The whole point of the ketogenic diet is to get into “ketosis.” In this state your body’s predominant fuel source is fat (ketones) and not glucose, which is made from carbs and sometimes protein. If you’ve spent any time on the diet or maybe read some literature on the subject, you likely already know this. What you may not know, is what exactly goes on in the human body when it’s in ketosis?
I’m going to try to keep this explanation as simple as possible. I’m not trying to wow you with a bunch of scientific jargon, although there is going to be some in this post. What I am trying to do is help you have a deeper understanding of ketosis and the process that makes it work, Ketogenesis.
Normally when carbs are eaten, they are broken down into glucose and put into the bloodstream. From there, three things will happen; the glucose will be used immediately by the cells in your body, stored as glycogen in the liver and muscles, or stored as fat. Normally your body wants to break carbs down into glucose but, because you’ve stopped eating them, it has to turn to gluconeogenesis. Gluconeogenesis is a process in which glucose is made from material other than carbohydrates. An example of that is amino acids undergoing gluconeogenesis to create glucose. Gluconeogenesis occurs while you are in ketosis because there are some parts of your body that need glucose and cannot be fueled by ketones.
The processes and pathways our bodies use to perform biochemical reactions are very complex. With that being said, I will break this down into small chunks and easily understandable steps the best I can.
Ketogenesis – From Stored Fat to Usable Energy
Ketogenesis is the process in which fatty acids are taken and manufactured into ketone bodies, that are then used for energy or excreted by other means . Basically, the fat itself can’t be used as energy and must be broken down and changed into a usable energy source. Ketogenesis begins when the body runs out of usable glucose.
Fatty acids are broken down, by a process called beta-oxidation, into acetyl-CoA.
Acetyl-CoA is created when acetic acid is bound to coenzyme A. Because fat molecules are pretty long, a lot of acetyl-CoA is made. The glucose molecules aren’t as long as the fat molecules, and consequently, create less acetyl-CoA. When following a low fat diet, acetyl-CoA is made from pyruvate, which is made from glucose in a process called glycolysis. After that the Krebs cycle happens.
The acetyl-CoA manufactured from the fatty acids enters the Krebs cycle.
Keep in mind that when eating a high fat low carb diet, the body is forced to use the much longer fatty acids to make acetyl-CoA instead of the short glucose molecules. As a result, too much acetyl-C0A is made. When this happens, the Krebs cycle cannot keep up with the amount of acetyl-CoA being produced. Because of the overload, not all of the acetyl-CoA enters the Krebs cycle (to undergo gluconeogenesis). As a result, the excess acetyl-CoA is diverted and used to synthesize ketone bodies.
The acetyl-CoA that doesn’t undergo gluconeogenesis is synthesized into ketone bodies.
Two acetyl-CoA molecules are synthesized to form acetoacetyl-CoA. Now, when a third acetyl-CoA molecule is bound to the acetoacetyl-CoA molecule , 3-hydroxy-3-methylglutaryl CoA (HMG CoA) is formed. Afterwards, that HMG CoA molecule is split apart. Once that happens acetoacetate (a ketone body) is formed, and one more acetyl-CoA molecule is produced. The acetoacetate molecule can be broken down further into beta-hydroxybutyrate, which is another type of ketone body. Acetone (another type of ketone) is formed in small quantities as well when ketones are broken down.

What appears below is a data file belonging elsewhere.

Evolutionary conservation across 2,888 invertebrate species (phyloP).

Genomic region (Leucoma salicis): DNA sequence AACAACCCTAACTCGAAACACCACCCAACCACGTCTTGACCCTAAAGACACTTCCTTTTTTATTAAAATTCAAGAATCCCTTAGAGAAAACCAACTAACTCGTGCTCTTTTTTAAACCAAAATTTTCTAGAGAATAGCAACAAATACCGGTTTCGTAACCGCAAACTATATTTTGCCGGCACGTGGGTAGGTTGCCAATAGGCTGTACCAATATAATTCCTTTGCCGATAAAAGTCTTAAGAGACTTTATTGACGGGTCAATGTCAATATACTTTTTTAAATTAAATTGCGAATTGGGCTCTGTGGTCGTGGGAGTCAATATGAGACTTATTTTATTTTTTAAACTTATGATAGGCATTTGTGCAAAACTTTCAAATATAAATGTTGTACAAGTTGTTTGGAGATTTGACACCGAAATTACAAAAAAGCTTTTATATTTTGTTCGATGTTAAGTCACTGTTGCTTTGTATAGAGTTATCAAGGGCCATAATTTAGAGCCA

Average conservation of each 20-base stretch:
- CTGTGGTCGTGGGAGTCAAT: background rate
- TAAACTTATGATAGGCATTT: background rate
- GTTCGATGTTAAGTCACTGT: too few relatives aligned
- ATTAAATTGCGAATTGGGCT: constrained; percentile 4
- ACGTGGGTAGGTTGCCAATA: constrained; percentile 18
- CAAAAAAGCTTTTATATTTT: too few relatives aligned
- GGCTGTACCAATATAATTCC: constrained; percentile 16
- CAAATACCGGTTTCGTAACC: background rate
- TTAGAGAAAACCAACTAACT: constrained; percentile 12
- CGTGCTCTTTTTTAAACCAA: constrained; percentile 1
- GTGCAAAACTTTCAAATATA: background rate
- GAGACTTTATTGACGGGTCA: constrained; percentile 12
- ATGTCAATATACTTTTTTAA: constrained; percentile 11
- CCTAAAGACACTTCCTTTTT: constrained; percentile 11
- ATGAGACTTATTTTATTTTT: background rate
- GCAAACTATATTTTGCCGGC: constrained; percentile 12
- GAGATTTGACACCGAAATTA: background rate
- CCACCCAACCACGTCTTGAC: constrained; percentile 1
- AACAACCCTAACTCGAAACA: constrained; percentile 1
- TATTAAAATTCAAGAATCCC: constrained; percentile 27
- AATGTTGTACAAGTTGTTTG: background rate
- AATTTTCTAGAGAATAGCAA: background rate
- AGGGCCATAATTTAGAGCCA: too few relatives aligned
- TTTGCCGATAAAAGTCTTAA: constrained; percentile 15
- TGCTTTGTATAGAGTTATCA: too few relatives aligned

Here’s a summary of what we just went over
- Ketogenesis is the process in which fatty acids are taken and manufactured into ketone bodies, that are then used for energy or excreted by other means .
- Fatty acids are broken down, by a process called beta-oxidation, into acetyl-CoA.
- The acetyl-CoA manufactured from the fatty acids enters the Krebs cycle.
- When eating a high fat low carb diet, the body is forced to use the much longer fatty acids to make acetyl-CoA instead of the short glucose molecules resulting in the Krebs cycle being overloaded.
- Most of the acetyl-CoA cannot go through the Krebs cycle and is diverted and used to synthesize ketone bodies.
- Two acetyl-CoA molecules are synthesized to form acetoacetyl-CoA which is then joined with one more molecule of acetyl-CoA to make 3-hydroxy-3-methylglutaryl CoA (HMG CoA).
- The HMG CoA molecule is split apart forming acetoacetate.
- The acetoacetate molecule is broken down further into beta-hydroxybutyrate.
So that’s a simplified, or rather over simplified, explanation of what happens during ketogenesis. When I first started the Ketogenic Diet back in 2012, I didn’t know how any of these processes worked. Once I did figure out the inner workings of it all, it didn’t enhance weight loss or fat burning, but it did help me better explain the diet to people that would ask me about it. Learning is a never ending process and the more you know about your individual body, the more successful you’ll be in reaching your goals.
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